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We are developing palaeoclimate records from cores of peat from moss banks, which occur throughout the western areas of the Antarctic Peninsula. We will derive multi-proxy palaeoclimate records based on stable isotopes, testate amoebae, moss growth and degree of decay from the deepest moss banks on the Antarctic Peninsula. Target locations are distributed across the observed gradient in rates of late 20th century temperature change in order to reconstruct spatial patterns of change as well as temporal variability. Modern moss samples from the region, precipitation data, instrumental climate data and cellulose isotope records will help us understand cellulose isotope-climate relationships for the region. Testate amoebae assemblages in both modern and fossil samples will also be analysed to develop independent records of hydrological change. Moss morphology will provide supplementary data on past temperatures, and we will also test whether plant growth rates and phenology have responded to recent climate change on the Antarctic Peninsula. We aim to reconstruct climate variability for the past c. 5000 years from the stable isotope, peat humification, testate amoebae and moss morphology records and then compare and integrate the records with existing and new ice core, lake sediment and marine records to improve understanding of regional climate change and its relationship with global climate variability and external drivers.
 
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Project members: Dr Matt Amesbury (Department of Geography, University of Exeter), Professor Peter Convey (British Antarctic Survey), Professor Dan Charman (Department of Geography, University of Exeter), Professor Howard Griffiths (Department of Plant Sciences, University of Cambridge), Professor Dominic Hodgson (British Antarctic Survey).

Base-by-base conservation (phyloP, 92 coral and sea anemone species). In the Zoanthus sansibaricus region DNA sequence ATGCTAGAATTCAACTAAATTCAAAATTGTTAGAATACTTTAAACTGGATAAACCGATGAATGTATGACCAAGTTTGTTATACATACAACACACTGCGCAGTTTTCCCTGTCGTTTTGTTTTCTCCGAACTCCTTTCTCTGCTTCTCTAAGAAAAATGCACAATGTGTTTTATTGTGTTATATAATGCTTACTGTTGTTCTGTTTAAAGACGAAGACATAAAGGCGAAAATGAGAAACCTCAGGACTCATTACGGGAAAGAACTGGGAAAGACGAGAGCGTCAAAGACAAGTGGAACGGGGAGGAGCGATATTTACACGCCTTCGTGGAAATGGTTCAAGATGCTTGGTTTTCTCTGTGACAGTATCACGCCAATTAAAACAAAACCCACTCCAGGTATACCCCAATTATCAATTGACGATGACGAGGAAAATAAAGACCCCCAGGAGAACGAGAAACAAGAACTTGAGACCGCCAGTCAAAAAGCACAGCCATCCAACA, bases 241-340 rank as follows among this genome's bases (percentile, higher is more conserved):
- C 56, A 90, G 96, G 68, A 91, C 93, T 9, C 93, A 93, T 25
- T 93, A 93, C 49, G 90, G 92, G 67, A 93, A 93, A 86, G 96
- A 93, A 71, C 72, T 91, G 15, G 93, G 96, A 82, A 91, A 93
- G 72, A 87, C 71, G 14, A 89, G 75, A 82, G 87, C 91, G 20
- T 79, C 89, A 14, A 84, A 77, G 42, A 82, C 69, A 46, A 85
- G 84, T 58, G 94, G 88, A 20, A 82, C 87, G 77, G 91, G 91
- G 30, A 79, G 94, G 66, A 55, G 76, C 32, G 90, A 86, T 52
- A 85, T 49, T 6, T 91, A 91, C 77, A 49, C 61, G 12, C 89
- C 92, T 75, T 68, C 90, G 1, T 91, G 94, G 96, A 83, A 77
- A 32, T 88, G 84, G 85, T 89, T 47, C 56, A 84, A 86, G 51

Teaching

Supervises and teaches on the following modules, practicals, research projects and field trips on the Natural Science Tripos:
  • Part 1A Physiology of Organisms: Animal, Plant and Microbial Physiology Module
  • Part 1B Plant and Microbial Sciences: Water, Nutrients and Temperature Module
  • Part II Plant Sciences Research Project
  • Part 1B Ecology Research Project
  • Summer Studentships Research Projects
  • Part 1B Plant and Microbial Sciences: Photosynthesis and Plant Water Relations Practical
  • Part 1B Plant and Microbial Sciences: Field Trip to Portugal
 

Previous positions

2015-present Postdoctoral Research Associate: Physiology and stable isotope ecology of moss growth for modelling spatial and temporal climatic signals, Department of Plant Sciences, University of Cambridge
2012-2015 Postdoctoral Research Associate: Terrestrial Holocene climate variability on the Antarctic Peninsula, British Antarctic Survey, Cambridge
 

Qualifications

2008-2012 PhD in Environmental isotopic records preserved in Antarctic peat moss banks, Physiological Ecology Group, Department of Plant Sciences, University of Cambridge 
2005-2006 MSc Biology (Integrative Bioscience), University of Oxford
2002-2005 BA (Hons) Natural Sciences, University of Cambridge
 

Websites

Publications

 
 
 
 
 
 
 
 
 
 
 
 
 
 
 

Funding

2015-present: Researcher Co-Investigator on NERC standard grant NE/M001946/1
2012-2015: Named post-doc on NERC grant NE/H014896/1 (AFI_11_05)
Postdoctoral Research Associate
Dr Jessica  Royles

Contact Details

Email address: 
Department of Plant Sciences,
Downing Street,
Cambridge,
CB2 3EA
01223 330218